Launched in 2012 by two IT specialists by the name of Scott Nadali and Sunny King, it can be argued that Peercoin is a relatively old altcoin project. Be that as it may, Peercoin is an interesting blockchain project that paved the way to the mass adoption of a technology called Proof of Stake.
The platform is heavily based on Bitcoin (even though it has various distinguishing features that sets it apart from Satoshi’s invention) and, just like Bitcoin’s legendary inventor, both of its founders are anonymous.
Peercoin’s gift to crypto – the Proof of Stake protection method
Proof of Stake, which is now the go-to technology for most cryptocurrency projects, was Peercoin’s main contribution to the world of crypto. Conversely to PoW (Proof of Work), PoS allows every network participant to take on the role of both an owner and a miner.
According to this method, blocks can be created only after the coins have been in one’s possession for more than 30 days. The main advantage is the fact that it allows owners to basically pay themselves, consuming their coinage and resetting.
There’s a lot to be discussed on the subject of PoS. For instance, the first input is called a kernel and is required to perform a set of specific hash target protocols. A hash target is a value determined per unit coinage consumed in the kernel.
The main problem with Proof of Work is the fact that the process of verifying transaction is done through mining. And, because miners compete for block rewards, to gain an advantage, most of them have joined various mining pools. This led to an increasing need for powerful hardware solutions which were and still are in contrast to the whole idea of decentralization.
To recap, Proof of Work can prove to be an energy-hungry technology which usually leads to high transaction fees. The whole idea behind the Proof of Stake method implemented by Peercoin was to prove that cryptos don’t necessarily require extreme amounts of energy consumption. It was all about creating a secure peer-to-peer network where all involved parties and machines will put in the work equally, thus saving noteworthy amounts of energy.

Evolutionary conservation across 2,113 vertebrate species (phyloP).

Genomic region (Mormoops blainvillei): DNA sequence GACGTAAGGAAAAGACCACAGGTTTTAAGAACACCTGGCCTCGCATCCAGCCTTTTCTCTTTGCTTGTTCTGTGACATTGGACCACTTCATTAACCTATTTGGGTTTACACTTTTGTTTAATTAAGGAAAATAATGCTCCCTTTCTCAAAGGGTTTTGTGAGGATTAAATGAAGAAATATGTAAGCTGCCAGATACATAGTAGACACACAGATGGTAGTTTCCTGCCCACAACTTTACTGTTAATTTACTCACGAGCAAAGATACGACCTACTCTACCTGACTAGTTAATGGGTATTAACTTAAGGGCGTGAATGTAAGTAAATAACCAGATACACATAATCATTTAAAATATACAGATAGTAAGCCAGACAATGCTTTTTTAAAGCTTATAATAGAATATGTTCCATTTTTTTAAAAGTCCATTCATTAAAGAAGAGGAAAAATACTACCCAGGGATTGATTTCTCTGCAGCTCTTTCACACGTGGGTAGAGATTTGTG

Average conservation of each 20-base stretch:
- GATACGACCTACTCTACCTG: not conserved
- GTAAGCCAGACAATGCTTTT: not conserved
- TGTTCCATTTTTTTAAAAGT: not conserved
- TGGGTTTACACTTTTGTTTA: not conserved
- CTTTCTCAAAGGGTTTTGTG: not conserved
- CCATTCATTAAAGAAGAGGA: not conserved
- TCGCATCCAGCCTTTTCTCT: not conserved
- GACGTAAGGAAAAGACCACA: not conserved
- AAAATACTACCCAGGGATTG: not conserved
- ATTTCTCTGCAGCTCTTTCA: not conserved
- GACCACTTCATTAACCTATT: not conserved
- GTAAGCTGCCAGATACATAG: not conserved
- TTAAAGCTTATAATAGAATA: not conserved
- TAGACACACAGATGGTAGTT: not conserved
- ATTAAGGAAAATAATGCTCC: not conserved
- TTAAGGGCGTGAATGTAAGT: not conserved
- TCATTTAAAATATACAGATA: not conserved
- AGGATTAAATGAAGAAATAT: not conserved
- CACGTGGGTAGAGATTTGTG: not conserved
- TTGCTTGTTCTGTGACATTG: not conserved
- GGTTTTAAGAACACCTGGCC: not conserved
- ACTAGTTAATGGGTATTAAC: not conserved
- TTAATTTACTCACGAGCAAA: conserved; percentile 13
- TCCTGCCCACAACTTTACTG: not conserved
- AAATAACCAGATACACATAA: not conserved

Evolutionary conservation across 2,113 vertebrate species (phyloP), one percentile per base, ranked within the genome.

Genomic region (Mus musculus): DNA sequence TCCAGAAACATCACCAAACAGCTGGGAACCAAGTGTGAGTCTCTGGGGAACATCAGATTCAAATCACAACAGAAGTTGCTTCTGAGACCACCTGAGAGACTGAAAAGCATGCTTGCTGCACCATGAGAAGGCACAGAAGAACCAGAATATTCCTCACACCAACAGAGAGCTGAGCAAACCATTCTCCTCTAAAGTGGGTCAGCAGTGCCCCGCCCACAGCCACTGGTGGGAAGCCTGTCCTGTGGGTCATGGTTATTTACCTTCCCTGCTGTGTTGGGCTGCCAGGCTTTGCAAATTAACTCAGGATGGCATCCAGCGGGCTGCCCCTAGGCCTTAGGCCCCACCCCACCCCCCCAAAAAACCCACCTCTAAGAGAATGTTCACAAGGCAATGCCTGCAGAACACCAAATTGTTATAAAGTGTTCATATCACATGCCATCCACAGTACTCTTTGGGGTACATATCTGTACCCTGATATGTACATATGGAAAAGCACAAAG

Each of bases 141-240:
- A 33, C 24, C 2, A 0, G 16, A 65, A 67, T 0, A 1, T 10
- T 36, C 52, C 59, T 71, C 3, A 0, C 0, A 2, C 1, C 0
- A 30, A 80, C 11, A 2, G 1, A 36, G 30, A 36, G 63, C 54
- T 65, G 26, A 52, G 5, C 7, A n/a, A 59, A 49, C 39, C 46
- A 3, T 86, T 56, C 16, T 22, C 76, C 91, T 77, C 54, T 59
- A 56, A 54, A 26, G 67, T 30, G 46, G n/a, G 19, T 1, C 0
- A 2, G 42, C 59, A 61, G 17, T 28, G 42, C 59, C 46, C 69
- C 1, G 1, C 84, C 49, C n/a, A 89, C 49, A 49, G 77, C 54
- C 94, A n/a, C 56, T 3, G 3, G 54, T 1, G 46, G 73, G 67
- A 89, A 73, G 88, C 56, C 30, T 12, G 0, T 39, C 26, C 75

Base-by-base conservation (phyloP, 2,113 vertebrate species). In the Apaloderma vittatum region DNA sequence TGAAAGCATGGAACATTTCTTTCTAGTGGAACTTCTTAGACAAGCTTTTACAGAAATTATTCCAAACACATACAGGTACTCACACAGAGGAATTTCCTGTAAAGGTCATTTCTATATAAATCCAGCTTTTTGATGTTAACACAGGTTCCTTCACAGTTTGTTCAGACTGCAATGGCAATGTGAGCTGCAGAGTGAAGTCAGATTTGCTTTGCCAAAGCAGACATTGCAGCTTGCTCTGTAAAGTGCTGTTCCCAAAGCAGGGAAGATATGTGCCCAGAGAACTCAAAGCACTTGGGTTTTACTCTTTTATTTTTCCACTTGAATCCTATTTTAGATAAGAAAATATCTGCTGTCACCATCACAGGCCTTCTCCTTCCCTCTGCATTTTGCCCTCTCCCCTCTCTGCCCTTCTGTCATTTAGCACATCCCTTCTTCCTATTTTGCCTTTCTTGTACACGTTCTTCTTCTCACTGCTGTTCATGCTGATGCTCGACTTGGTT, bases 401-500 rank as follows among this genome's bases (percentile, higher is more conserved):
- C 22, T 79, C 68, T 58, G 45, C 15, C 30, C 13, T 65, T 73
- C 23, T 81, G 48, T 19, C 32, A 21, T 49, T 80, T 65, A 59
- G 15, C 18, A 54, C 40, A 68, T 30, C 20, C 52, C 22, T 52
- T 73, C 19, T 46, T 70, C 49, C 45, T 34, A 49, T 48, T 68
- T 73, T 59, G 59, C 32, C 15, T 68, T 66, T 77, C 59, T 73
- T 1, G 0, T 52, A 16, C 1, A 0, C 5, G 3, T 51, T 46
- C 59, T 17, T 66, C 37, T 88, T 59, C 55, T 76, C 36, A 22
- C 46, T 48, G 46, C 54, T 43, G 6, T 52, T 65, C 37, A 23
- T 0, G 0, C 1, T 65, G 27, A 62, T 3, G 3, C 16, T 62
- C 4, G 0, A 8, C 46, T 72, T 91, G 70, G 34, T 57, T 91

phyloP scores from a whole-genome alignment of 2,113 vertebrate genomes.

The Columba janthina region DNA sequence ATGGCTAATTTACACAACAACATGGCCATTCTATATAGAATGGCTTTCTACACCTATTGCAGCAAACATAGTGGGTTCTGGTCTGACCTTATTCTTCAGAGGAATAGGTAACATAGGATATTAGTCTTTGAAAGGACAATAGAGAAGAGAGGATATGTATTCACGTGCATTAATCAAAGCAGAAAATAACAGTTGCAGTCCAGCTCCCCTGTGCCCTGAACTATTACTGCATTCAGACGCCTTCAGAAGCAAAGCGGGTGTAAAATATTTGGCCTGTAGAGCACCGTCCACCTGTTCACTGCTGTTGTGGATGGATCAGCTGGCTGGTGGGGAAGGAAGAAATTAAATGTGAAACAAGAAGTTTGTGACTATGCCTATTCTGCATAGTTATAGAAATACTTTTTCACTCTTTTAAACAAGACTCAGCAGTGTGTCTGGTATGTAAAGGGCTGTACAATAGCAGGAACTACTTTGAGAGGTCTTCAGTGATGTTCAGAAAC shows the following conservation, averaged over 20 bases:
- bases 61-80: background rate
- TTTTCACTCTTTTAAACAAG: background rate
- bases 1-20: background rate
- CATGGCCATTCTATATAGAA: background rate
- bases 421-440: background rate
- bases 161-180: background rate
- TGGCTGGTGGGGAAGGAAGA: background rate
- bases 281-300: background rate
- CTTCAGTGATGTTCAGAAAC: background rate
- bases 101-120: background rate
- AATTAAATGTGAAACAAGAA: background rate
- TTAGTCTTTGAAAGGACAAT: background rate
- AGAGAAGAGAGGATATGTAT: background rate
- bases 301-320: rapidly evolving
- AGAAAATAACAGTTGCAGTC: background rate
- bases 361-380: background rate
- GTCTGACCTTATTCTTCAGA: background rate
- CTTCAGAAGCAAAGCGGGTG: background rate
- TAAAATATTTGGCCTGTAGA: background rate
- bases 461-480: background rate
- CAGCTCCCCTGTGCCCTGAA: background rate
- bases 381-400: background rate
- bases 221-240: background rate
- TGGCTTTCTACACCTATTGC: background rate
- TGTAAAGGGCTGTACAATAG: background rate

Another advantage of Peercoin is its inflation rate. In short, the cryptocurrency was designed to quite stable, with a maximum inflation rate of 1% per year. It did this by allocating 1% in annual returns for compensating users that work or maintain the network. Another factor that contributes to ensuring this 1% per year inflation rate is the fact that transaction fees of 0.01 PPC (the platform’s official token) paid to the network is destroyed.
Peercoin has implemented a very innovative protection protocol called checkpointing. In the early stages of the network, checkpoints were responsible for protecting against attacks.
How to buy and store PPC
Peercoin is currently ranked 163rd on CoinMarketCap with a total market cap of $13,515,756 and a circulating supply of 25,092,260 PPC. At the time of this writing, one PPC was trading for $0.538642.
PPC can be bought on a decent array of crypto exchanges such as Trade by Trade, HitBTC, CoinEgg, Bittrex, WEX, and Livecoin. The best way to store Peercoin is by using the official Peercoin wallet from the platform’s website. The wallet is available for Windows, Linux, and Android. Another way for traders to get their hands on PPC is through mining and minting. Even though mining is possible, the platform is more geared towards a process called minting. Peercoin is the originator of this concept which is based on the Proof of Stake block generation. Instead of requiring its users to use specialized hardware to mine, it allows them to gain new coins based on the number of coins they already hold in their wallets. The only requirement for receiving the rewards is, as mentioned before, holding the coins for at least 30 days.
Since its launch in 2012, Peercoin has proven itself to be a stable and reliable project which is one of the key factors that investors are looking for. The platform is quite small, especially when compared to other peers. However, its size makes it ideal for businesses or projects that require an inexpensive decentralized ledger.